Brown’s Re-Election Effort Likely To Be Quiet One

John Wildermuth
Journalist and Political Commentator

Stop the presses. Jerry Brown is running for re-election.

Newspapers from the New York Times and the Chicago Tribune all the way down to the Sioux City Journal and the Billings Gazette carried the news Thursday. Web sites and blogs all reported that the governor announced his intentions in a Twitter feed. The statement on what’s now his campaign website was e-mailed to potential voters across the state, complete with a handy button you could click to make a campaign contribution.

It was a great day for California political junkies. They better savor it, though, since it’s about the last piece of political theater they’re going to see from Brown until at least September. And don’t expect much more then.

Four years ago, Brown ran a truncated, relatively low-cost campaign against Meg Whitman, mostly because he couldn’t afford to match the former eBay exec’s personal millions, which she started spending well before the actual election. This year, he can run a similar late-starting and economical re-election effort because, well, why not.

When you’re up against a pair of GOP opponents most Californians couldn’t pick out of a police lineup, why spend much money to remind voters there’s an election this June and they have any other choice but Brown? Especially when you’re a high-profile governor who gets his name in the paper every day for free.

With a March 7 filing deadline for the governor’s race a week away, it looks like the GOP field will consist of Assemblyman Tim Donnelly and businessman Neel Kashkari. A December Field Poll found that when people were asked what they thought of the two men, 80 percent essentially answered “Tim and Neel who?”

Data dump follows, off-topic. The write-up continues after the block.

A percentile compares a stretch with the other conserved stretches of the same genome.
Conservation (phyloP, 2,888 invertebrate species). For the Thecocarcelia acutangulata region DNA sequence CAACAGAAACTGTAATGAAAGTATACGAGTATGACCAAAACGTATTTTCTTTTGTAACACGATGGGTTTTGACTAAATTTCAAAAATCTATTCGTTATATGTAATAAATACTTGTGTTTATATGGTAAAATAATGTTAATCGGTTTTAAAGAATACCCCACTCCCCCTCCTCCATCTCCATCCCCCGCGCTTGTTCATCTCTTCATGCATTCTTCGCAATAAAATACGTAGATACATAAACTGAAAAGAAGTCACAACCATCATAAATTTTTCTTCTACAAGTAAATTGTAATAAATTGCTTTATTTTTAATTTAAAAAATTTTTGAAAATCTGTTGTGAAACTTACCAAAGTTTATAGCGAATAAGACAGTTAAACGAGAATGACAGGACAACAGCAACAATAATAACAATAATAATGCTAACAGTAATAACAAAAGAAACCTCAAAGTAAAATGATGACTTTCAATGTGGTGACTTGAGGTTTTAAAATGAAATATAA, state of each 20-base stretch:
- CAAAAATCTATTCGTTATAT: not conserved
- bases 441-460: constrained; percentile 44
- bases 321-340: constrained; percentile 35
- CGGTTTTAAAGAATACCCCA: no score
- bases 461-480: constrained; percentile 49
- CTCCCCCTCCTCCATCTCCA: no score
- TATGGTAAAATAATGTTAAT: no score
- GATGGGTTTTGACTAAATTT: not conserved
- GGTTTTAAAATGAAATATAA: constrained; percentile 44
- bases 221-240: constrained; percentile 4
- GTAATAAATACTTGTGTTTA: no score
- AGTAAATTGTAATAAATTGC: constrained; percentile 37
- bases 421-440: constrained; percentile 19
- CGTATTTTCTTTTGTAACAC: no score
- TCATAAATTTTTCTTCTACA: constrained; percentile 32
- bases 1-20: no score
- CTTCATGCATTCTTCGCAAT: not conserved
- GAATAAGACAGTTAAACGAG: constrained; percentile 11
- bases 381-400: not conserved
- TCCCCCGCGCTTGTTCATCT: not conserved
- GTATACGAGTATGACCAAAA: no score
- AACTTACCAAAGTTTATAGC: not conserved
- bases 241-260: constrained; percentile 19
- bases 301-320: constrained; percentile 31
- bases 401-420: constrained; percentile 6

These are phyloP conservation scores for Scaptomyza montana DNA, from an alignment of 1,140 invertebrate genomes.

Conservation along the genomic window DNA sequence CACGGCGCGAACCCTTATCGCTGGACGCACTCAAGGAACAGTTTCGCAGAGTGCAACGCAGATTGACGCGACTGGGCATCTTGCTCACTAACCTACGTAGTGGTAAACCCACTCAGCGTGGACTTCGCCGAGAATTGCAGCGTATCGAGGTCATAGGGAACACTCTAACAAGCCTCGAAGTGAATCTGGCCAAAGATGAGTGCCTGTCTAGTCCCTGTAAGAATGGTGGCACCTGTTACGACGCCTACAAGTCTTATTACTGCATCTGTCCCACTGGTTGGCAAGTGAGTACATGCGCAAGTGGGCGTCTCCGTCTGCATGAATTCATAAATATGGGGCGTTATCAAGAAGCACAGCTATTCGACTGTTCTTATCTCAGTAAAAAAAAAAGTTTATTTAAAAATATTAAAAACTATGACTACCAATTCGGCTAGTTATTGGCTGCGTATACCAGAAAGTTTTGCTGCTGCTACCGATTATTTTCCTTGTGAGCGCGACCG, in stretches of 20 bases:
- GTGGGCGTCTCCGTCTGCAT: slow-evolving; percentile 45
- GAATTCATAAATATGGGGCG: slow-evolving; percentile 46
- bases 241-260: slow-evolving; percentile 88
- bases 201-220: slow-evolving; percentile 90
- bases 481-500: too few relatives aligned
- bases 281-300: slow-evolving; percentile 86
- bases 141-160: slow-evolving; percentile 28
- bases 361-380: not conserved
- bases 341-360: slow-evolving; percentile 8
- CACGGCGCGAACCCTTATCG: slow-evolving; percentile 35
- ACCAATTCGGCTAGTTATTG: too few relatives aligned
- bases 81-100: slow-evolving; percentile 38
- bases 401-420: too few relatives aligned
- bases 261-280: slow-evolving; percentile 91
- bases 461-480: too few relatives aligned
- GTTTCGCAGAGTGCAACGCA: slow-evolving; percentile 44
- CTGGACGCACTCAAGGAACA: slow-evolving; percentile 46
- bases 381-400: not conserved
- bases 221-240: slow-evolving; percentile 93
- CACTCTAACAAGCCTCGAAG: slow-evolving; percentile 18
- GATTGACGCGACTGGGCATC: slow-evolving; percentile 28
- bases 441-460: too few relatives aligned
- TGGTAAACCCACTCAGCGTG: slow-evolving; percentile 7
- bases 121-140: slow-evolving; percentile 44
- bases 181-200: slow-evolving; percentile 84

That same poll found that 60 percent of California’s likely voters were happy with the job Brown is doing as governor. Heck, 36 percent of Republicans and 49 percent of conservatives think the 75-year-old Brown is doing just swell in Sacramento, which doesn’t leave much of a constituency left for any opponent.

That doesn’t mean various journalists, talking heads and partisan pols won’t try to gin up some type of a race, even if they don’t really believe it themselves. It’s the old newsman’s call to “Vote the story.”

Lanhee Chen, a Bloomberg View columnist, research fellow at Stanford’s Hoover Institution and former policy director for Mitt Romney’s campaign, had a piece last month that argued that California voters don’t believe the state’s financial prospects are improving and that Brown’s proposed budget will do little to improve the state’s high unemployment rate and economic woes.

If Brown “continues to ignore Californians’ interest in real plans to improve the job picture, Brown may find himself fighting for his political life later this year,” he concluded.

Speaking for other members of the punditry class, we can only hope. But as Damon Runyon said years ago, “The race is not always to the swift, nor the battle to the strong, but that’s the way to bet.”

The problem for Republicans this year (or one of their problems, anyway) is that any re-election campaign is essentially a referendum on the incumbent. As long explained by pollster Merv Field, if voters are happy with the guy in office, they never even look at his opponents. If they don’t like the job he’s doing, they check to see if they like his opponents any better. It’s only when voters decide that they don’t like an incumbent and are convinced the other side would do a better job that there’s a truly contested race.

The 2014 governor’s race isn’t there yet. And you won’t find many of any political stripe who would suggest it ever will get there.

John Wildermuth is a longtime writer on California politics.

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